Tips from Our Readers -- July 2007 (Hot Tip Harry AutoCAD Tutorial)30 Jun, 2007 By: Bill Kramer
One programmer with two great tips: flip linetypes and repair blocks.
Let's take a look at the tip sheet for this month.
Tip 2219: Section Lines
Section Lines by Steve Schenck creates section lines defined by a quadrilateral. The four-sided figure is divided into four equal sections along each side with lines drawn that connect the edges. The result is a grid fashioned along the four sides. This tool is great for maps that have keystone shapes and other areas that can be defined using four linear edges. Load up the LISP code and type the command name QUADLINE to start the function. Next, you'll be asked to locate the four corner points defining the region. An option is presented to draw the section boundary before the automatic part takes over drawing the lines on different layers for easy identification and use. This approach to coding is very practical and straightforward. Nice job, Steve.
Tip 2220: Change Text Properties
Change Text Properties by Joseph J. Floss, simplifies basic edits to text properties to just those you might need. Adjust text size, width, content or case one line of text at a time after loading the LISP code. At the AutoCAD Command prompt, type Chgtxt to start the function. First, you will be asked to pick a text object. A menu of options at the Command line presents choices for text height, width, uppercase conversion, lowercase conversion or typing in a new string. This function shows that sometimes dialog boxes just slow you down when you know what you're doing.
Tip 2221: Copy Objects to Layer
Theodorus Winata wrote Copy Objects to Layer, which does two things at once -- and with a nice style, too. The tip contains a dialog box file (DCL) as well as the LISP source code, so place the DCL file somewhere in the normal AutoCAD search path. After loading the LISP code, type Cpl at the Command prompt to activate the command. A dialog box appears, displaying a list of the current layers in the drawing. Select one of the layer names or the button to pick from an object in the drawing. When ready, select OK to continue to the copy portion of the command function. Select objects to be copied in the normal manner inside AutoCAD. Next, pick the base point and the displacement point. The objects will be copied, and the layer value changed to the layer name that you selected in the dialog box at the start of the command. This tip is a nicely coded example of how to manipulate the layer table, use a custom dialog box, and work the AutoCAD commands. A tip of the hat to Theodorus.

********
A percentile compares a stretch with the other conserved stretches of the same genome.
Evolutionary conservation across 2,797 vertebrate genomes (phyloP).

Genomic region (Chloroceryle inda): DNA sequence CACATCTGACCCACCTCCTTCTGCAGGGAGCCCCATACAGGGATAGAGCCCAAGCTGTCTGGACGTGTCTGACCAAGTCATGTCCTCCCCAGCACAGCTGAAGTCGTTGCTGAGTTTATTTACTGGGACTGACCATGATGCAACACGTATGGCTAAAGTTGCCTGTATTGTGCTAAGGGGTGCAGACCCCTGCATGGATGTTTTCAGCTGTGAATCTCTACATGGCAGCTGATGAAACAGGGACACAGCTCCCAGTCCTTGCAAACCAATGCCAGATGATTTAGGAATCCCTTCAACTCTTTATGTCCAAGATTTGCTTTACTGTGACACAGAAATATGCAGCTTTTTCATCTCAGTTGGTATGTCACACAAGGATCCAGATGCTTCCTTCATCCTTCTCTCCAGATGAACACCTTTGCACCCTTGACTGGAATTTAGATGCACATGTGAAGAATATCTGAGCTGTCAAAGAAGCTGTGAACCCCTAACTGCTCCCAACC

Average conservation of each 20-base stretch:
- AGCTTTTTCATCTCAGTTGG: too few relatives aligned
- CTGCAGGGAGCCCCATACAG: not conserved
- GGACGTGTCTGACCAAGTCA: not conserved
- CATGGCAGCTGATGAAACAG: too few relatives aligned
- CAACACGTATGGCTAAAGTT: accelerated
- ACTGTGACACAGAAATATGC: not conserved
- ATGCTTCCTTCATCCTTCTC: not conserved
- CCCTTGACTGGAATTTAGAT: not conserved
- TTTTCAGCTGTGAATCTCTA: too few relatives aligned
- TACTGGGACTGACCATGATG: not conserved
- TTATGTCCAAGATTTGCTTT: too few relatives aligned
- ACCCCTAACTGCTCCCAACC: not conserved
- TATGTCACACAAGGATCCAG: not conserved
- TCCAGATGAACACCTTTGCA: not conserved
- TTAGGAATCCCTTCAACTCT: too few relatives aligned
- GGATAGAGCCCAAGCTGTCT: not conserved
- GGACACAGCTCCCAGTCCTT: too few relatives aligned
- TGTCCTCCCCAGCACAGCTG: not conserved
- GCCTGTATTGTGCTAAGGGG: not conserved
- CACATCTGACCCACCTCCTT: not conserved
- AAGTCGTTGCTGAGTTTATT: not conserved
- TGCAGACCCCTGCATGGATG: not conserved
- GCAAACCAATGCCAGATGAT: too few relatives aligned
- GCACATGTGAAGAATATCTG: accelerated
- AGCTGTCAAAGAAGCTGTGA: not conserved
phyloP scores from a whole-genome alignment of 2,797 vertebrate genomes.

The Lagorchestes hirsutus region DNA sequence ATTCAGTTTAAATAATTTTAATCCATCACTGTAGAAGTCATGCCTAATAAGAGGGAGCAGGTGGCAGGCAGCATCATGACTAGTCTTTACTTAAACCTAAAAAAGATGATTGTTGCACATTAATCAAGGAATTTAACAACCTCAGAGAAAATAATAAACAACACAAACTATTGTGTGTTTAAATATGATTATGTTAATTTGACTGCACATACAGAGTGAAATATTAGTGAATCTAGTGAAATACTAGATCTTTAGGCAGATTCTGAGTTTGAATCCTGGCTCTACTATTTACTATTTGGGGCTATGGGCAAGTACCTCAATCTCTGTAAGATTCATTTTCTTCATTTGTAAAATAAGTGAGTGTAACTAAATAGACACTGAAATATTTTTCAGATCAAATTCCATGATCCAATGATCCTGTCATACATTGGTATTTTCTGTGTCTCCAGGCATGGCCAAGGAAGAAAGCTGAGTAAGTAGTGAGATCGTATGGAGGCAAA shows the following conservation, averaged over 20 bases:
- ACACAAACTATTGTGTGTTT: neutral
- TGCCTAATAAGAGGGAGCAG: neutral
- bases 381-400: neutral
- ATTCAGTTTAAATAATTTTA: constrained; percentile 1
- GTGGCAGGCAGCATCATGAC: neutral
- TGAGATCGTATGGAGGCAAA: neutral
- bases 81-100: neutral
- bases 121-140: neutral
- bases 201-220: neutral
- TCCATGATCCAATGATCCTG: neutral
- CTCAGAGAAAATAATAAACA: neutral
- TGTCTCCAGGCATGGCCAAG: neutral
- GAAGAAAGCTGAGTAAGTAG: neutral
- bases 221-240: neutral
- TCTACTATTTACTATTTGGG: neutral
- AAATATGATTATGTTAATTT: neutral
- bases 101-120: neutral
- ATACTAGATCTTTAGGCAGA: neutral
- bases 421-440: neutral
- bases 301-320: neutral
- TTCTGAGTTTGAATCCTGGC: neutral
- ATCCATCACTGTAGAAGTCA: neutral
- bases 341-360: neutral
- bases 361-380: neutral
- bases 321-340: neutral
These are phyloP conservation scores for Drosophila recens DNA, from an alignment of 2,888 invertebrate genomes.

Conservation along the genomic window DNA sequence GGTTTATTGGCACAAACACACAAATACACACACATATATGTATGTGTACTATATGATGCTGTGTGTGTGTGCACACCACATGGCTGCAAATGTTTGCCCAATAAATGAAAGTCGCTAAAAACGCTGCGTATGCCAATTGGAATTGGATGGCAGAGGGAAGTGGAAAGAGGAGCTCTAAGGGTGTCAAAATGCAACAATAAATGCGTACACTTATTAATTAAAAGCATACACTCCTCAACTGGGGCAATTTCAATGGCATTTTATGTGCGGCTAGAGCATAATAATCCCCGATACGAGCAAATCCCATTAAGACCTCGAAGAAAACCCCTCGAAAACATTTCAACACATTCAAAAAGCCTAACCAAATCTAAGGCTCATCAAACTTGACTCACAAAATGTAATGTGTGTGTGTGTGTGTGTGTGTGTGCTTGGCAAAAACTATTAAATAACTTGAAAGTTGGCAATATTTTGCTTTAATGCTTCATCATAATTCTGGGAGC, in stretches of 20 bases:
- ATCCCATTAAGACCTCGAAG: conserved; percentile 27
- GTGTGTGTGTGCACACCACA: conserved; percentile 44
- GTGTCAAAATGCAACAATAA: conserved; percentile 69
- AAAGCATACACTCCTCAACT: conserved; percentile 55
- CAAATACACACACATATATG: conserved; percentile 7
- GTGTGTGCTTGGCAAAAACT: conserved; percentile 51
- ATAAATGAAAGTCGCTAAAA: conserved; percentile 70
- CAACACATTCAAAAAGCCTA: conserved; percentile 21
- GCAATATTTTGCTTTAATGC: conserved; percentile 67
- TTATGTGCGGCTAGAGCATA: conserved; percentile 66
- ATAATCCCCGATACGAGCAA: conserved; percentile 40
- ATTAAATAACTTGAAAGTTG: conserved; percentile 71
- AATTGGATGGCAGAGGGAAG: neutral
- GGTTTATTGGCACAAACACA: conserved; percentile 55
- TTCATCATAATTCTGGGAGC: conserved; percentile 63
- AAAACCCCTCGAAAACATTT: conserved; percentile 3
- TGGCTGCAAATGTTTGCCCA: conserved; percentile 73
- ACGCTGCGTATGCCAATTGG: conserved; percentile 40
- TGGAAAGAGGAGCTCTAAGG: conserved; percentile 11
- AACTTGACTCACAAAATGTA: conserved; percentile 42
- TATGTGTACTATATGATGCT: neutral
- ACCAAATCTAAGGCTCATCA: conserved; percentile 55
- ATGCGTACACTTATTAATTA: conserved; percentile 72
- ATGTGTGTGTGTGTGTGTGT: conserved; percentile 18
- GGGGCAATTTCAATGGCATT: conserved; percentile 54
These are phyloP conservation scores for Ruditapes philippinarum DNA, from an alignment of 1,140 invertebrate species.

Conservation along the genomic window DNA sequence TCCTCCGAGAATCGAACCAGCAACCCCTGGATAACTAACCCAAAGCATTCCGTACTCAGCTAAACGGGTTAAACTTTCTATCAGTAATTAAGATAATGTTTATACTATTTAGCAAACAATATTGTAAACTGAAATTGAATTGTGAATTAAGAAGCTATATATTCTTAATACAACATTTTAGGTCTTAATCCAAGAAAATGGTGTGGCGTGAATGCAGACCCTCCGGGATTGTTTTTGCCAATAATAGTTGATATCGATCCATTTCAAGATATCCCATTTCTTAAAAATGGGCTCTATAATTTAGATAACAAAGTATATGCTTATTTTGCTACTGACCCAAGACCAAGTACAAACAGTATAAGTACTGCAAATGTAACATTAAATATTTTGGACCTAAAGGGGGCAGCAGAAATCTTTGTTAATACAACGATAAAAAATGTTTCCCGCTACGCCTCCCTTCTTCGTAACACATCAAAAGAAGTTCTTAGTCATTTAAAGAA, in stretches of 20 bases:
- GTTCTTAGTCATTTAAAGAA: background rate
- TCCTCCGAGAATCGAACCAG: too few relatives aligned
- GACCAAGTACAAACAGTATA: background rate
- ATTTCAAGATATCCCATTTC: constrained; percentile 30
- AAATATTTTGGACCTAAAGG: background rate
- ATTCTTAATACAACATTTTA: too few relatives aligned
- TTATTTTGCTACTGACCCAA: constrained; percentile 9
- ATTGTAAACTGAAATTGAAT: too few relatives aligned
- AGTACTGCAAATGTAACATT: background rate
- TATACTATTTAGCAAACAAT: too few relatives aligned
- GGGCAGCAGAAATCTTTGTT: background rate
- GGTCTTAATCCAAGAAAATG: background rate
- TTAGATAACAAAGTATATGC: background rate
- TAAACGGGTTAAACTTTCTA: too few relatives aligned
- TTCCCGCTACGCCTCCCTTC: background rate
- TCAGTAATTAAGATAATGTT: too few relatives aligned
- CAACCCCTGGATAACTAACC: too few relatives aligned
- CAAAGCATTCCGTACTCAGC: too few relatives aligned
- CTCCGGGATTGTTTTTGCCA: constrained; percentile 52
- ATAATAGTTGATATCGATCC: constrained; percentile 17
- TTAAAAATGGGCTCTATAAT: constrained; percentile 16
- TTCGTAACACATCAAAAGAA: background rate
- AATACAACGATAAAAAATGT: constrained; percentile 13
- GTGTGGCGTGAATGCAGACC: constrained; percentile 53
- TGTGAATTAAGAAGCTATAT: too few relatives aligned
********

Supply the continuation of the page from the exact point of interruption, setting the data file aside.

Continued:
Tip 2222: Adjust Polyline Width
To use Adjust Polyline Width by Brian Benton, load the LISP code and type the name PLWS at the command prompt to start the edit utility. The first order of business is to type in the new width value you want to apply to the polyline. Next, select the polyline and the width changes. This utility is another great example of how you can streamline drawing cleanup and edit work with LISP in AutoCAD.
Tip 2223: Block Detail Extraction